Hurricane Harvey hit the Gulf Coast in August 2017, dropping historic levels of rain on the Houston, TX, area. Flooding caused an Arkema facility outside Houston to lose power to its coolant system, as well as its inundated backup power generators. Without sufficient cooling, stores of organic peroxides began to degrade, catch fire, and explode. This high-profile incident cost the company product and infrastructure, as well as public confidence — reflected in slumping stock prices.
Extreme weather events like Harvey and other disasters, such as earthquakes, disease outbreaks, and terrorist attacks, are often unavoidable and hard to predict. More companies are incorporating a resilience strategy into their business plans to help withstand the inevitable disruption.
Resilience is the ability to adapt and thrive in the face of disturbances and changes. These changes can range from sudden shocks, such as war, natural disasters, and outbreaks of disease, to gradual changes, such as rising sea levels, aging infrastructure, and macroeconomic trends. Enterprise resilience incorporates resilience into the core strategy of the company. The goal is not only to withstand disturbances, but to thrive and grow in the face of change. A company with a resilience strategy can recognize the hidden opportunities in disturbances, and gain a competitive advantage.
The Rockefeller Foundation pioneered the 100 Resilient Cities (100RC) initiative, which helps cities become more resilient. Michael Berkowitz, President of 100RC, explains the intimate connection between city and enterprise resilience, “The resilience of businesses, both individually and as a community, is critically important for urban resilience overall, and is an area that our cities frequently focus on. For a city to thrive, the organizations that provide employment, tax dollars, innovation, and economic growth need to thrive as well, despite short- or long-term challenges.”
Resilience strategies, whether for cities or enterprises, are complex, and apply to immediate emergency response as well as long-term plans. 100RC categorizes disruptions to cities as acute or chronic (or cyclical). Acute shocks are the threats caused by sudden events, whereas chronic stresses are slow-moving disasters that can weaken the fabric of a city or business.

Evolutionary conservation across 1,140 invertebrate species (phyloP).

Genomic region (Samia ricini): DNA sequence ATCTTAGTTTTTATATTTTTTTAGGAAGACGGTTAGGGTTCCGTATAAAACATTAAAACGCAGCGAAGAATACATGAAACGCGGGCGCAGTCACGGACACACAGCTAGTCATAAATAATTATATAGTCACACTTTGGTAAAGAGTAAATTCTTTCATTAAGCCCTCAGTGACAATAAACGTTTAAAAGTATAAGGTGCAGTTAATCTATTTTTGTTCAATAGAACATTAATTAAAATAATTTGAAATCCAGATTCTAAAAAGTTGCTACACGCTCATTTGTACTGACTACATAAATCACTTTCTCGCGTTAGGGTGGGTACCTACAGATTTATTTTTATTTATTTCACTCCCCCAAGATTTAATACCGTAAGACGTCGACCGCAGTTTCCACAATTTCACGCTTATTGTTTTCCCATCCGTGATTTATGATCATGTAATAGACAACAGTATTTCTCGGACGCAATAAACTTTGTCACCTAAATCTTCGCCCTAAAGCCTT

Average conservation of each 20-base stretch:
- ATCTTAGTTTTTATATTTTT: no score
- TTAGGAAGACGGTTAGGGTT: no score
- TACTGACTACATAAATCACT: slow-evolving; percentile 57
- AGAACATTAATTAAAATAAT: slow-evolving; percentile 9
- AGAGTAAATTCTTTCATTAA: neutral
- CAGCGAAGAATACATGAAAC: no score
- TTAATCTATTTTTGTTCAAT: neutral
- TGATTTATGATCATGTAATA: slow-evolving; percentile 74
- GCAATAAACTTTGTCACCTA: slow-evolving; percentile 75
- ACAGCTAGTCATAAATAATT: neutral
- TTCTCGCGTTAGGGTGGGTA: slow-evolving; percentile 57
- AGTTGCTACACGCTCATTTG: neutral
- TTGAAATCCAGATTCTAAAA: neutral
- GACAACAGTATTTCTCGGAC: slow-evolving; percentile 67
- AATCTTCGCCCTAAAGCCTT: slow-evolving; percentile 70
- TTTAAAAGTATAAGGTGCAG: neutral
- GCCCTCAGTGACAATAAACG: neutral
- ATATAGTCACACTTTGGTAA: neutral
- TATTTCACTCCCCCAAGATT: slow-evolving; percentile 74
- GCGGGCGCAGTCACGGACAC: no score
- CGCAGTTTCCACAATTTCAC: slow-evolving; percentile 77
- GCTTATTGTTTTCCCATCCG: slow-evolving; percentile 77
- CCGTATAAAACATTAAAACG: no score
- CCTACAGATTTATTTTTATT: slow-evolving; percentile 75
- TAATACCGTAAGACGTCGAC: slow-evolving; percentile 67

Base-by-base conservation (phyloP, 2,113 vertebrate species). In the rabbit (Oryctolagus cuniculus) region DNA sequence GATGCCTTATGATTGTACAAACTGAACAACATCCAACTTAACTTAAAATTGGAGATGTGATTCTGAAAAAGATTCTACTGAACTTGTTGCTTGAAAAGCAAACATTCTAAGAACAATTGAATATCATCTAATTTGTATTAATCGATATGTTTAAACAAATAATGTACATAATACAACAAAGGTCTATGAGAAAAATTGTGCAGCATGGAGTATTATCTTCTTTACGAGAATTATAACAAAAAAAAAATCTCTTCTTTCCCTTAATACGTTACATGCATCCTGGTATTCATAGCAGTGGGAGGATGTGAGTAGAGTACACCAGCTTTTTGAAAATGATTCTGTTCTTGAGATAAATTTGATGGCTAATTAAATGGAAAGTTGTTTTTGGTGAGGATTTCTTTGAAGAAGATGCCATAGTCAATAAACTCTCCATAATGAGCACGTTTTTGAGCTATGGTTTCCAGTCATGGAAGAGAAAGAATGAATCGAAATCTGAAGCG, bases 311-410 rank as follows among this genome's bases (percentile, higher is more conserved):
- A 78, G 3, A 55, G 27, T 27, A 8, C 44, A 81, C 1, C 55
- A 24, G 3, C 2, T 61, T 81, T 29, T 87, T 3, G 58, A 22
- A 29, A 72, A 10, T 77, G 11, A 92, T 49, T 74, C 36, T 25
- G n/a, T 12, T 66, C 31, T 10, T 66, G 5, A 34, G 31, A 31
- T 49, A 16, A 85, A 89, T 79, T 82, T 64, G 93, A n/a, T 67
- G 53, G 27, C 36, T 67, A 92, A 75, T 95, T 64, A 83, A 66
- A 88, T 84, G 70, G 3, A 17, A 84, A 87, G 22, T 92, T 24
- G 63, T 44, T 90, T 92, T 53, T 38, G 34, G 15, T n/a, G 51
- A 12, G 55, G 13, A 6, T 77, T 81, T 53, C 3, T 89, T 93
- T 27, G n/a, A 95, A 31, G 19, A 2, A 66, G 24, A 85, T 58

Approaches to managing acute shocks focus on the short-term function of the enterprise following a disruption, and need to be both proactive (designing pathways to help mitigate shocks) and reactive (responding to the emergency to cope with immediate conditions). A robust resilience strategy recognizes quick solutions and ensures safeguards, such as alternate delivery routes or supply sources.
Chronic stresses challenge the vitality of an enterprise over an extended period. A long-term resilience strategy sets a nonlinear course that focuses on adaptability and portfolio diversification to minimize vulnerability to stressors and increase robustness. Resilient enterprises anticipate a dynamic future, adapt to changing conditions, and treat disruptions as opportunities for innovation and improvement.
The modern enterprise requires a multifaceted resilience strategy that addresses dependence on external systems, such as the environment, stakeholders, shareholders, and society. Companies must prepare for disturbances or changes in these systems.
Most enterprises depend on the environment for resources, such as timber or metal ore, and services, such as cooling (e.g., provided by a body of water). Policies must recognize this dependence to support uninterrupted access to resources and services. Policies might promote optimization of resource use and minimization of waste, and encourage the development of technologies that support these goals. Reliance on the environment also means adapting to a multitude of changes and challenges associated with global climate change, including rising sea levels, heat waves, droughts, wildfires, flooding, earthquakes, hurricanes, and storms.
Relying on diverse and versatile supply chains, communities, and markets strengthens a company’s financial health and stability. If a link of the supply chain becomes unavailable, alternatives and adaptive strategies can restore continuity. The Ohio State Univ.’s Center for Resilience uses the cellphone companies, Nokia and Ericsson, as a lesson in resilience. A key supplier of the two companies was lost in 2000 due to a fire. Nokia maintained its market position by quickly securing alternate suppliers. Ericsson, however, lost $400 million in sales because it was slow to recognize and respond to the crisis, and later exited the cellphone business.
A resilient company should strive to promote and maintain a healthy workforce, as well as relationships with stakeholders, business partners, and society. Social resilience focuses on managing civil unrest, political turbulence, and workforce concerns such as company culture, working conditions, and employee loyalty. Social resilience strategies include establishing a geographically dispersed workforce and cross-training employees.
A resilient enterprise adjusts and adapts to new conditions, and continues to grow and evolve to meet the needs of its stakeholders. A resilient business model anticipates change and meets adverse events and disruptions with creative solutions. Resilient solutions to unrest take advantage of new business opportunities to ensure long-term vitality.
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